Today’s guest post comes from Carolyn Crist. You can find more on Carolyn at the bottom of this post.
At the University of Georgia, a group of nutrition professors are investigating how obesity may affect folate metabolism during pregnancy. With an increasingly obese population and folate recommendations based on studies from the 1990s, they surmise that obese mothers may need more folate during pregnancy.
They recently conducted a pilot study of both normal weight and obese women to measure how the recommended dose — 400 micrograms — is metabolized in the blood over 10 hours. The study, published in the International Journal of Obesity earlier this month, shows that there’s a significant difference between the two groups.
The researchers administered a dose of folic acid to 16 normal-weight women with a BMI between 18.5 and 24.9 and 16 obese women with a BMI over 30. Before the folate was administered, fasting serum folate was lower among participants in the obese group, while their red blood cell folate was higher. During the first three hours after folate administration, serum folate levels were 34% lower in the obese women, and the overall folate response after 10 hours was also lower in obese women.
“It’s quite important to determine whether or not this recommended amount of folic acid should be tailored and based on body weight,” said Lynn Bailey, the lead researcher. “In the pharmaceutical arena, many drugs are prescribed based on body weight, but that’s not the case for this vitamin.”
Getting enough folic acid before and during the first month of pregnancy prevents most neural tube defects — birth defects of the brain and spinal cord — that lead to spina bifida, nerve damage, paralysis, or an undeveloped brain. Folate can reduce these rare neural tube defects from about 2 in 1,000 births to about 1 in 1,000, according to the Office of Dietary Supplements.
Bailey, who has studied folic acid, maternal health, and birth defects for more than three decades, has previously published research that shows obesity is associated with an increased risk of having a pregnancy affected by a neural tube defect.
“We really think this research has translational potential because it could result in a change in the way the public health recommendations are defined,” she said. “If it is based on BMI, we could overcome the negative impact of obesity on developing embryos that don’t receive a sufficient amount of folic acid.”
The U.S. Preventive Services Task Force and Office of Dietary Supplements have recommended 400 to 800 micrograms of folic acid for women of child-bearing age since 1996, and USPSTF reaffirmed the recommendation in 2009. Spokespeople from both groups said further research is needed to determine whether a change is warranted. USPSTF reviews recommendations every five years, and folic acid isn’t currently on the list for USPSTF to update.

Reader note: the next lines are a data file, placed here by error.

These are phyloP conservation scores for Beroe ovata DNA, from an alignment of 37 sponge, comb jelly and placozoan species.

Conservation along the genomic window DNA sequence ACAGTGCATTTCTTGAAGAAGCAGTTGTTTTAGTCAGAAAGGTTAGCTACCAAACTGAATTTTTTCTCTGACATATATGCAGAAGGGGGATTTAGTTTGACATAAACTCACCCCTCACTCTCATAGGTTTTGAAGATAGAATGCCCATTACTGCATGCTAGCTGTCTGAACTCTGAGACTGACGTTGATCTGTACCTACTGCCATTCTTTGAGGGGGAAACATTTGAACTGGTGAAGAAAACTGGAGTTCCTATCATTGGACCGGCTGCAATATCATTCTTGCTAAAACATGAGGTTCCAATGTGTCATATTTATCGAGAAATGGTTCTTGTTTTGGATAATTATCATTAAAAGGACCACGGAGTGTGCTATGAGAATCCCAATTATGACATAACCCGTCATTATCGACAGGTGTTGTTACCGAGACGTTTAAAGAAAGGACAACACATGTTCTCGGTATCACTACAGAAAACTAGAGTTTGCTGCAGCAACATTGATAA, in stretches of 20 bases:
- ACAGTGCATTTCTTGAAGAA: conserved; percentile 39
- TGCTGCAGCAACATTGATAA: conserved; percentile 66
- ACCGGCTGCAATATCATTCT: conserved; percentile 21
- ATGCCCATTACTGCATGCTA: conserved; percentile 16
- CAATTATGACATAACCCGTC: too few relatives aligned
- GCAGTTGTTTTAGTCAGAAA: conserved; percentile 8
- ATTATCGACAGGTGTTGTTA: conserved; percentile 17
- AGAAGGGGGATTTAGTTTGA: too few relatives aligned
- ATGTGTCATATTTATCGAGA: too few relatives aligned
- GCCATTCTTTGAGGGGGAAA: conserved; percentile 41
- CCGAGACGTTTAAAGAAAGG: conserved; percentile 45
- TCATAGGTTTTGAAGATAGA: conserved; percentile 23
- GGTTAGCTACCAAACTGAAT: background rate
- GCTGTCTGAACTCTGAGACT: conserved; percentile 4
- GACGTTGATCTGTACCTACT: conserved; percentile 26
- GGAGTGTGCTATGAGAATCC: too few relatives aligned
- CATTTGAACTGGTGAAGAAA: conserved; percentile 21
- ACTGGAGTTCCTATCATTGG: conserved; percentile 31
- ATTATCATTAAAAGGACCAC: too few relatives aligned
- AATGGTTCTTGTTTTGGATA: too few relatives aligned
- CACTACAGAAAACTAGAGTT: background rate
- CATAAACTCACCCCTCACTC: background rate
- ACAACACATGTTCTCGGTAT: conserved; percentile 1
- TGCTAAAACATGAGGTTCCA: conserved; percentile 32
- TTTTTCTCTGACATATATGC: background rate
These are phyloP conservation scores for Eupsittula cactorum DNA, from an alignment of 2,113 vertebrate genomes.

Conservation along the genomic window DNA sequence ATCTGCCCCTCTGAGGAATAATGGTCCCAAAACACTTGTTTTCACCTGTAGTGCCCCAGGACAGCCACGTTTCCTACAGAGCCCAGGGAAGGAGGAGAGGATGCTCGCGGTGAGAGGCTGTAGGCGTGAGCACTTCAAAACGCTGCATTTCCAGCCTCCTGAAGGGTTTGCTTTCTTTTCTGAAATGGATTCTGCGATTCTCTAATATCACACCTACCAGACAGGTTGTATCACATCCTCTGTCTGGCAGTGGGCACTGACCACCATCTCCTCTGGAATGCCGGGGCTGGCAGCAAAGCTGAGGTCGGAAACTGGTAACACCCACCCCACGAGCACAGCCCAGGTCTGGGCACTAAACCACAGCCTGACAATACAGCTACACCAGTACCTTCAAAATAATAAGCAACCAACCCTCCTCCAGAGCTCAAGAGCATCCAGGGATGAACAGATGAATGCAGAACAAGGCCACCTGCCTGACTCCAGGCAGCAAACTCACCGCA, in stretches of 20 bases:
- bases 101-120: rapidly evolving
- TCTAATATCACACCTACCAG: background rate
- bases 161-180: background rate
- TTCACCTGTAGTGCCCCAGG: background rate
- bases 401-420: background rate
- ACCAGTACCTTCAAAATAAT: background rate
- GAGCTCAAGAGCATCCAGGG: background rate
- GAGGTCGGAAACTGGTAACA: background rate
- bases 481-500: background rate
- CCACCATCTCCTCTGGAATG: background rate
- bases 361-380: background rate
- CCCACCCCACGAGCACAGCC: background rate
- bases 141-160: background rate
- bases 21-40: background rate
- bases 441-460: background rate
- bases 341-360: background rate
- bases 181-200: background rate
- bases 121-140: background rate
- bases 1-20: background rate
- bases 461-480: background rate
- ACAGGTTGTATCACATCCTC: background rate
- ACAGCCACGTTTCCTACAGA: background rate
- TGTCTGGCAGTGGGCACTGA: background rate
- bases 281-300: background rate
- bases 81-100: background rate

“To update this recommendation, the task force will examine all available and current evidence on this topic,” said Mark Ebell, a University of Georgia professor of clinical epidemiology and member of the USPSTF. “We must determine the balance of benefits and harms for folic acid supplementation.”
A new Centers for Disease Control and Prevention study, published in the Journal of Nutrition this month, states that though the majority of women do use folate during pregnancy, only half of pregnant women are using the supplement during the first trimester, when it matters most.
“We found the good news that a majority of pregnant women did report taking a supplement, but it was important to look at the breakdown by trimester,” said Amy Branum, author of the paper and staff member at the CDC National Center for Health Statistics. “We wanted to see how many in the first trimester were taking folic acid because it’s a critical period for neural tube defect development.”
Branum and co-workers investigated data about nearly 1,300 pregnant women surveyed from 1999 to 2006 in the National Health and Nutrition Examination Survey, an annual CDC survey used to evaluate health in the nation. Previous analytical studies haven’t tracked folate use and status in particular, especially by marking trimesters through red blood cell data.
More than three-fourths, or about 77 percent, said they used a supplement in the previous 30 days, usually a multivitamin with folic acid and iron. About 55 percent of women in their first trimester took a supplement compared with 76 percent in their second trimester and 89 percent in their third trimester. Red blood count folate status, which indicates the actual presence of folate in the blood, was also lowest in the first trimester and highest in the third trimester.
“It was nice to study recent data of pregnant women,” said Branum, who has researched longitudinal studies about pregnant women in the 1950s and 1960s. “We’re finding ways to use this data and make it useful to the public and medical community.”
Carolyn Crist is a freelance writer pursuing her master’s degree in Health and Medical Journalism at the University of Georgia. She graduated from UGA in 2010 with degrees in newspapers and English and worked as an education and political reporter.
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